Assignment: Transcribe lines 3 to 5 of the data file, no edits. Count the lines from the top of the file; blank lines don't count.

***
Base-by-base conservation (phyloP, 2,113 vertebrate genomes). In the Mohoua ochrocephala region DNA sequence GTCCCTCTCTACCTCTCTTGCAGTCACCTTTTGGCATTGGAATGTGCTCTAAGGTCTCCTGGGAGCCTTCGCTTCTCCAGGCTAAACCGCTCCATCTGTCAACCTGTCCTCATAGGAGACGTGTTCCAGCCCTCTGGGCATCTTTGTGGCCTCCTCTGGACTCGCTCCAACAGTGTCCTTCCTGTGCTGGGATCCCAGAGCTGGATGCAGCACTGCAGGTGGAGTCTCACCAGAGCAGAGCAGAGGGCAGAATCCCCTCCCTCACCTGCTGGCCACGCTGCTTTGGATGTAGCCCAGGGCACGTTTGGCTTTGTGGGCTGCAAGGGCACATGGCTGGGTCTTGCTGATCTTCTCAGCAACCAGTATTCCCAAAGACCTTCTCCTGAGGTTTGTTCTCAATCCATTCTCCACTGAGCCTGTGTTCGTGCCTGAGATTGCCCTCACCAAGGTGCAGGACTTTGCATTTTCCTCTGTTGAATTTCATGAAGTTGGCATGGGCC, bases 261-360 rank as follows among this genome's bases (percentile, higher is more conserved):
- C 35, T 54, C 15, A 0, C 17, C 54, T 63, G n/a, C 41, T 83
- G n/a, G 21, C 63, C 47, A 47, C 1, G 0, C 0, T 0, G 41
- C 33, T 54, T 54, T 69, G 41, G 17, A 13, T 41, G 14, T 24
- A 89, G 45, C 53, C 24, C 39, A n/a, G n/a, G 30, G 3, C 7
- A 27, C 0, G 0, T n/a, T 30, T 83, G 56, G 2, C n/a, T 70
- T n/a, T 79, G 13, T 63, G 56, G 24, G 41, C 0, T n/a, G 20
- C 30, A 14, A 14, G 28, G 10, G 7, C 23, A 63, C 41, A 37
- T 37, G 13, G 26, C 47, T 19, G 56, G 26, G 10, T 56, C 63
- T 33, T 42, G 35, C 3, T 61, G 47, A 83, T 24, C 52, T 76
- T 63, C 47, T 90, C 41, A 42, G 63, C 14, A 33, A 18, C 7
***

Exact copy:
- G n/a, G 21, C 63, C 47, A 47, C 1, G 0, C 0, T 0, G 41
- C 33, T 54, T 54, T 69, G 41, G 17, A 13, T 41, G 14, T 24
- A 89, G 45, C 53, C 24, C 39, A n/a, G n/a, G 30, G 3, C 7